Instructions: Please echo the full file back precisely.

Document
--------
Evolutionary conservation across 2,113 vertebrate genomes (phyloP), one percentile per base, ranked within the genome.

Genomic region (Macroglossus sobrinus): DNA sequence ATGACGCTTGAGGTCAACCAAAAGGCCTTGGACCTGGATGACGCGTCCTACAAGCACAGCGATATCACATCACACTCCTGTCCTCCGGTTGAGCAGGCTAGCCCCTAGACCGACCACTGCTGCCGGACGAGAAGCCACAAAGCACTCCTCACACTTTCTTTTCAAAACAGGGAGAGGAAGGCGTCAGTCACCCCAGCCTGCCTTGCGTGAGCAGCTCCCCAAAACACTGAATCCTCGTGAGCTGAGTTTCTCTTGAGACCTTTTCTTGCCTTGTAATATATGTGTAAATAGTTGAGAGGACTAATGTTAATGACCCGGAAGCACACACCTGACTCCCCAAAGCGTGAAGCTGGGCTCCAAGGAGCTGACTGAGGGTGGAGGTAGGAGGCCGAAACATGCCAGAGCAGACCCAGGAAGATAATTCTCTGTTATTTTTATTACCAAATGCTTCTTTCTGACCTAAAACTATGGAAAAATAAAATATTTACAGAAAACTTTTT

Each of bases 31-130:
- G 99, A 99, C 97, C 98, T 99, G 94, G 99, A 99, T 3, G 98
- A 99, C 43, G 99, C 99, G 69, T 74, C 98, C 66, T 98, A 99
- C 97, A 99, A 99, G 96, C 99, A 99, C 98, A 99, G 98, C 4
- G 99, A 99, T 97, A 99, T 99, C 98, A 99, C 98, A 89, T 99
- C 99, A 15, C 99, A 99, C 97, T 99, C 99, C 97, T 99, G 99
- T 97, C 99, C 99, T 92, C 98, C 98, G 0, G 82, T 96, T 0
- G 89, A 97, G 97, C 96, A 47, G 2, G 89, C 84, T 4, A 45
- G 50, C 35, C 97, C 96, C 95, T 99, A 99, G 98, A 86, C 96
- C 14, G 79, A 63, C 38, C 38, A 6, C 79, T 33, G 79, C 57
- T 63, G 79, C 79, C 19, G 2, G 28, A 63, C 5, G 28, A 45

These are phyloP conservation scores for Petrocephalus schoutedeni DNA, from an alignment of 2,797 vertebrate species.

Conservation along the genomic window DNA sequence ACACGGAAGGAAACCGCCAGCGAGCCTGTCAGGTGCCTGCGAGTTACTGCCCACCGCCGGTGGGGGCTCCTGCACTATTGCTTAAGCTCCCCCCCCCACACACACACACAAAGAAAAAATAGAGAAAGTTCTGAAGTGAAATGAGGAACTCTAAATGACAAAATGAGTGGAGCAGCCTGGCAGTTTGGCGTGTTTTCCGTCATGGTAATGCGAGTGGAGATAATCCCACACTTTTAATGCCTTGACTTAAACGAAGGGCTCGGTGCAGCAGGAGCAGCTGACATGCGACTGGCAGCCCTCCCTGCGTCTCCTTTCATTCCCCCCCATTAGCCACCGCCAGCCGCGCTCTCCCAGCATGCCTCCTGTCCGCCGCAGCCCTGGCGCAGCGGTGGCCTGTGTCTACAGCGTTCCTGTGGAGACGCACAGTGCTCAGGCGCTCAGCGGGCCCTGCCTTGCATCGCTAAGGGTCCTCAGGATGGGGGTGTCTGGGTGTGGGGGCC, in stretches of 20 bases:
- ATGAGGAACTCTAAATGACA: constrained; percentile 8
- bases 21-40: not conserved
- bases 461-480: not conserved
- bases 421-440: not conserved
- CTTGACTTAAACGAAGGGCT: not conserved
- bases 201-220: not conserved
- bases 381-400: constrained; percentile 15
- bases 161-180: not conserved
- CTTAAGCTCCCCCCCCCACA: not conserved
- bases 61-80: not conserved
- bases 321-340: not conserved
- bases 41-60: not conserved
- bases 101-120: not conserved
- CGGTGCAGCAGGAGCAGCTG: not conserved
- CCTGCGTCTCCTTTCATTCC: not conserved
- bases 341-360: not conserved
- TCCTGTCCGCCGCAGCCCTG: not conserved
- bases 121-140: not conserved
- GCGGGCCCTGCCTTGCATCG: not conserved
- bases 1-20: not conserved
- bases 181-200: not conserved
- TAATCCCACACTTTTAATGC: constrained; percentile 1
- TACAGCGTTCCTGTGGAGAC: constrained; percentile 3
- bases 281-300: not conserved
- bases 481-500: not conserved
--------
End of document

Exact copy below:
Evolutionary conservation across 2,113 vertebrate genomes (phyloP), one percentile per base, ranked within the genome.

Genomic region (Macroglossus sobrinus): DNA sequence ATGACGCTTGAGGTCAACCAAAAGGCCTTGGACCTGGATGACGCGTCCTACAAGCACAGCGATATCACATCACACTCCTGTCCTCCGGTTGAGCAGGCTAGCCCCTAGACCGACCACTGCTGCCGGACGAGAAGCCACAAAGCACTCCTCACACTTTCTTTTCAAAACAGGGAGAGGAAGGCGTCAGTCACCCCAGCCTGCCTTGCGTGAGCAGCTCCCCAAAACACTGAATCCTCGTGAGCTGAGTTTCTCTTGAGACCTTTTCTTGCCTTGTAATATATGTGTAAATAGTTGAGAGGACTAATGTTAATGACCCGGAAGCACACACCTGACTCCCCAAAGCGTGAAGCTGGGCTCCAAGGAGCTGACTGAGGGTGGAGGTAGGAGGCCGAAACATGCCAGAGCAGACCCAGGAAGATAATTCTCTGTTATTTTTATTACCAAATGCTTCTTTCTGACCTAAAACTATGGAAAAATAAAATATTTACAGAAAACTTTTT

Each of bases 31-130:
- G 99, A 99, C 97, C 98, T 99, G 94, G 99, A 99, T 3, G 98
- A 99, C 43, G 99, C 99, G 69, T 74, C 98, C 66, T 98, A 99
- C 97, A 99, A 99, G 96, C 99, A 99, C 98, A 99, G 98, C 4
- G 99, A 99, T 97, A 99, T 99, C 98, A 99, C 98, A 89, T 99
- C 99, A 15, C 99, A 99, C 97, T 99, C 99, C 97, T 99, G 99
- T 97, C 99, C 99, T 92, C 98, C 98, G 0, G 82, T 96, T 0
- G 89, A 97, G 97, C 96, A 47, G 2, G 89, C 84, T 4, A 45
- G 50, C 35, C 97, C 96, C 95, T 99, A 99, G 98, A 86, C 96
- C 14, G 79, A 63, C 38, C 38, A 6, C 79, T 33, G 79, C 57
- T 63, G 79, C 79, C 19, G 2, G 28, A 63, C 5, G 28, A 45

These are phyloP conservation scores for Petrocephalus schoutedeni DNA, from an alignment of 2,797 vertebrate species.

Conservation along the genomic window DNA sequence ACACGGAAGGAAACCGCCAGCGAGCCTGTCAGGTGCCTGCGAGTTACTGCCCACCGCCGGTGGGGGCTCCTGCACTATTGCTTAAGCTCCCCCCCCCACACACACACACAAAGAAAAAATAGAGAAAGTTCTGAAGTGAAATGAGGAACTCTAAATGACAAAATGAGTGGAGCAGCCTGGCAGTTTGGCGTGTTTTCCGTCATGGTAATGCGAGTGGAGATAATCCCACACTTTTAATGCCTTGACTTAAACGAAGGGCTCGGTGCAGCAGGAGCAGCTGACATGCGACTGGCAGCCCTCCCTGCGTCTCCTTTCATTCCCCCCCATTAGCCACCGCCAGCCGCGCTCTCCCAGCATGCCTCCTGTCCGCCGCAGCCCTGGCGCAGCGGTGGCCTGTGTCTACAGCGTTCCTGTGGAGACGCACAGTGCTCAGGCGCTCAGCGGGCCCTGCCTTGCATCGCTAAGGGTCCTCAGGATGGGGGTGTCTGGGTGTGGGGGCC, in stretches of 20 bases:
- ATGAGGAACTCTAAATGACA: constrained; percentile 8
- bases 21-40: not conserved
- bases 461-480: not conserved
- bases 421-440: not conserved
- CTTGACTTAAACGAAGGGCT: not conserved
- bases 201-220: not conserved
- bases 381-400: constrained; percentile 15
- bases 161-180: not conserved
- CTTAAGCTCCCCCCCCCACA: not conserved
- bases 61-80: not conserved
- bases 321-340: not conserved
- bases 41-60: not conserved
- bases 101-120: not conserved
- CGGTGCAGCAGGAGCAGCTG: not conserved
- CCTGCGTCTCCTTTCATTCC: not conserved
- bases 341-360: not conserved
- TCCTGTCCGCCGCAGCCCTG: not conserved
- bases 121-140: not conserved
- GCGGGCCCTGCCTTGCATCG: not conserved
- bases 1-20: not conserved
- bases 181-200: not conserved
- TAATCCCACACTTTTAATGC: constrained; percentile 1
- TACAGCGTTCCTGTGGAGAC: constrained; percentile 3
- bases 281-300: not conserved
- bases 481-500: not conserved